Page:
Gazing over Rough Terrain: A Review of Australia's New Industrial Relations Landscape

Hong Kong Baptist University
Publication Type:
Conference Proceeding
Proceedings of the 14th Internaitonal Employment Relations Conference, Family-Friendly Employment Policies and Practices: An East-West Perspective on Work-Life Balance, 2007, pp. 228 - 235
Issue Date:
Full metadata record
Files in This Item:
Filename Description Size
Thumbnail2007000170.pdf114.81 kB
Adobe PDF
Australia s industrial relations system, like the New Zealand system, for much of the twentieth century has been operating under the arbitral model, that is the arbitration institution played a central role in determining outcomes where the parties were unable to determine them themselves or where the outcomes determined by the parties would be against the public interest (Peetz 2005b). This system is in contrary to the bargaining system employed by most other industrialised nations (Peetz 2005b). In the 1990s, with increasing demands and pressures for Australia to maintain its competitive advantage on the global scale, it was deemed necessary to readapt the industrial relations systems and deregulate the labour market. These changes were considered necessary if Australia was to shift and develop into a more flexible and productive nation. This new movement of industrial relations reforms came initially in 1996, with the Workplace Relations Act 1996 (WR Act). The WR Act involved some compromise between the Coalition government and the Democrats. It introduced registered individual contracts in the forms of Australian Workplace Agreements (AWAs). These AWAs were to be subjected to the no disadvantage test (NDT) which was to be applied by the new statutory authority known as Office of the Employment Advocate (OEA). The intention of the NDT was to ensure that AWAs leave employees no worse off than what they would be under their current relevant award.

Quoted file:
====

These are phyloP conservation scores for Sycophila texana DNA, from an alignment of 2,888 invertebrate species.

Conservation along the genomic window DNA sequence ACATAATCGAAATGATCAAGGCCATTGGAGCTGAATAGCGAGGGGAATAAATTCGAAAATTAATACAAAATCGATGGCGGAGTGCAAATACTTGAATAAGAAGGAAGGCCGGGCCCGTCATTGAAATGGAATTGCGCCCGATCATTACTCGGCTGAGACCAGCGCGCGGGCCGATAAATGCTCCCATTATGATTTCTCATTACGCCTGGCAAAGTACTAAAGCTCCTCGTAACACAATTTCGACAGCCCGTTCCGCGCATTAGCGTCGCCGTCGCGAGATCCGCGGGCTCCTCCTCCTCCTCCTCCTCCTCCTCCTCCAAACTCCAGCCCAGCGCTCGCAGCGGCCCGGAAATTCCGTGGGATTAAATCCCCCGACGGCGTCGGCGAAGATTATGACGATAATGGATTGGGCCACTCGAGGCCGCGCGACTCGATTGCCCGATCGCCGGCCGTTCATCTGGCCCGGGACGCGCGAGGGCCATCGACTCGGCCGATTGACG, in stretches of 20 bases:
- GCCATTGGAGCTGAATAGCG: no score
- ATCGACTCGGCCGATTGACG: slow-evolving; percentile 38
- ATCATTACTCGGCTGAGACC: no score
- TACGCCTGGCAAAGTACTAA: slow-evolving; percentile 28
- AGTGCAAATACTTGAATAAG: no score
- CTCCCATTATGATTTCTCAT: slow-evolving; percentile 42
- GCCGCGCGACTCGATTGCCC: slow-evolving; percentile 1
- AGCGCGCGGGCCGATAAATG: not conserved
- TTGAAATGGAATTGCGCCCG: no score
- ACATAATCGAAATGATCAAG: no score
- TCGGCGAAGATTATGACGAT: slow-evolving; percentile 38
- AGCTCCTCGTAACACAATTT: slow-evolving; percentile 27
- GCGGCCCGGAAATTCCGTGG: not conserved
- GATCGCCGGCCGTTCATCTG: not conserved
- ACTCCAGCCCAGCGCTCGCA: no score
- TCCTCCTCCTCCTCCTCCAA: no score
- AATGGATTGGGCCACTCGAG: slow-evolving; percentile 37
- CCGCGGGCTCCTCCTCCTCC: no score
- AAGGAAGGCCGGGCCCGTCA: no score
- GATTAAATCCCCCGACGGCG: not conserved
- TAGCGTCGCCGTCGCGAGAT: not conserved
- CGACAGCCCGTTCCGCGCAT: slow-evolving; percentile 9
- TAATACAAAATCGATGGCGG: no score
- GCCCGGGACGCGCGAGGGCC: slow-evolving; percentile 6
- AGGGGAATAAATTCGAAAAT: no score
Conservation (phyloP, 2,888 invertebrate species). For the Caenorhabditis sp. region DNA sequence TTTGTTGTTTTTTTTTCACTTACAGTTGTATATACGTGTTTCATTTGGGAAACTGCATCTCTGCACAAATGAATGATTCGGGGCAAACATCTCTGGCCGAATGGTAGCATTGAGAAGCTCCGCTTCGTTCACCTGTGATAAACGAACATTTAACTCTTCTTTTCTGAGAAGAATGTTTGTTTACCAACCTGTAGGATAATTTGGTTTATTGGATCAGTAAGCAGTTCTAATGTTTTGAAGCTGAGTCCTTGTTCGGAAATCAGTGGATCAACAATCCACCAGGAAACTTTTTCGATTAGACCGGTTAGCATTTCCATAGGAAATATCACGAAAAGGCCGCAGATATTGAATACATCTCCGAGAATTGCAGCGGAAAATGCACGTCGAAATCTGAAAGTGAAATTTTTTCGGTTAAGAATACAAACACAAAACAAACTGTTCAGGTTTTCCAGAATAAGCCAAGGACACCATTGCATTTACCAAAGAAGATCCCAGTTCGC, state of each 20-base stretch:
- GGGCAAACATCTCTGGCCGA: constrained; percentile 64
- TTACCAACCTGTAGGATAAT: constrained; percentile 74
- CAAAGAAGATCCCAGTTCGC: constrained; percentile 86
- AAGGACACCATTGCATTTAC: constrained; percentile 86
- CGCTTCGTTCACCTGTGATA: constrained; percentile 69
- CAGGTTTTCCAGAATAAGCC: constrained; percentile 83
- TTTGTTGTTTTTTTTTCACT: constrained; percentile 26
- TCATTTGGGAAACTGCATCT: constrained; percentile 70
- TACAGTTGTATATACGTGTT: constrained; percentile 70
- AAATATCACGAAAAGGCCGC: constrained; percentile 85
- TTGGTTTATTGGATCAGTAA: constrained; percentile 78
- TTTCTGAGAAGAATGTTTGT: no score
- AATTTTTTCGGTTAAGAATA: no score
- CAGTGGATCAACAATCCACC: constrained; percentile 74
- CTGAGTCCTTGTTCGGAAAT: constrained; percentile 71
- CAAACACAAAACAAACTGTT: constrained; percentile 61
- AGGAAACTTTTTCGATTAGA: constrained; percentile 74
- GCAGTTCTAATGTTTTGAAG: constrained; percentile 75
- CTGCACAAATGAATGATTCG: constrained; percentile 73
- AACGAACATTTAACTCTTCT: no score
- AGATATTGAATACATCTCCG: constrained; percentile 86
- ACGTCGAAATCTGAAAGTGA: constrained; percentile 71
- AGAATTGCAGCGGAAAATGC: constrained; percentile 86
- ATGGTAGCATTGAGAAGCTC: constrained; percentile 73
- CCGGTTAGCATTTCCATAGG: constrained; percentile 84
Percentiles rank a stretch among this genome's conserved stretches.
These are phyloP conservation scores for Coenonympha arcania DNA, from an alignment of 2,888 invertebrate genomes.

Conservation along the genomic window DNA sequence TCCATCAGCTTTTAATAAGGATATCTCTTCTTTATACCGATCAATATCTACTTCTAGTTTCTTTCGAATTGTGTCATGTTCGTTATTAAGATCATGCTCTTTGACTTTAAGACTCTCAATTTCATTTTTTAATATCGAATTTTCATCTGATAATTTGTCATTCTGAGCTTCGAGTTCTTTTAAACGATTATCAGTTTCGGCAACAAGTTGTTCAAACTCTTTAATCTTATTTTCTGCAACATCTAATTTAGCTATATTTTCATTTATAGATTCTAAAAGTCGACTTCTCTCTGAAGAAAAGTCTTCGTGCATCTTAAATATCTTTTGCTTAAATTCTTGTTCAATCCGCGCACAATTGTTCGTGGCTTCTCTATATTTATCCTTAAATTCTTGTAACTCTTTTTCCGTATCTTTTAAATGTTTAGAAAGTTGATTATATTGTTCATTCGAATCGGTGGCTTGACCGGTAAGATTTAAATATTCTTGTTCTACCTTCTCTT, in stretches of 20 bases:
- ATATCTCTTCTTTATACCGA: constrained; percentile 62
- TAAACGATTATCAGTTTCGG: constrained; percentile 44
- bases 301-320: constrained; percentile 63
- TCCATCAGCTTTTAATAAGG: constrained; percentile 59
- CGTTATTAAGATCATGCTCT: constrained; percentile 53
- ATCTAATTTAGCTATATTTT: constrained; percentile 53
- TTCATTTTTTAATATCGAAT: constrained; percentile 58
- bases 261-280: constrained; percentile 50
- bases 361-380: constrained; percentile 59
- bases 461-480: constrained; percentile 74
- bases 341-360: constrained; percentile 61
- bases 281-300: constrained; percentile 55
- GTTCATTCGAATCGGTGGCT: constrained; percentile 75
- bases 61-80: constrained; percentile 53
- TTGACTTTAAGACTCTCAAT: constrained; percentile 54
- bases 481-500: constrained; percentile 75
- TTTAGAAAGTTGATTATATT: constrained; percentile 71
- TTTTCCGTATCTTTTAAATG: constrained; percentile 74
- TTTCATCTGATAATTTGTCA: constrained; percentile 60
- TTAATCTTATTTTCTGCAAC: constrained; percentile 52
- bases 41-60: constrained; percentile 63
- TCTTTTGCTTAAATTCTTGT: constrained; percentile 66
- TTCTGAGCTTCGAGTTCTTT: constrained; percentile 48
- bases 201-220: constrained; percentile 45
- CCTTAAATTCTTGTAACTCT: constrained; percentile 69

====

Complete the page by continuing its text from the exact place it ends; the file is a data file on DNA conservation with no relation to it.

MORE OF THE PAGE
Please use this identifier to cite or link to this item: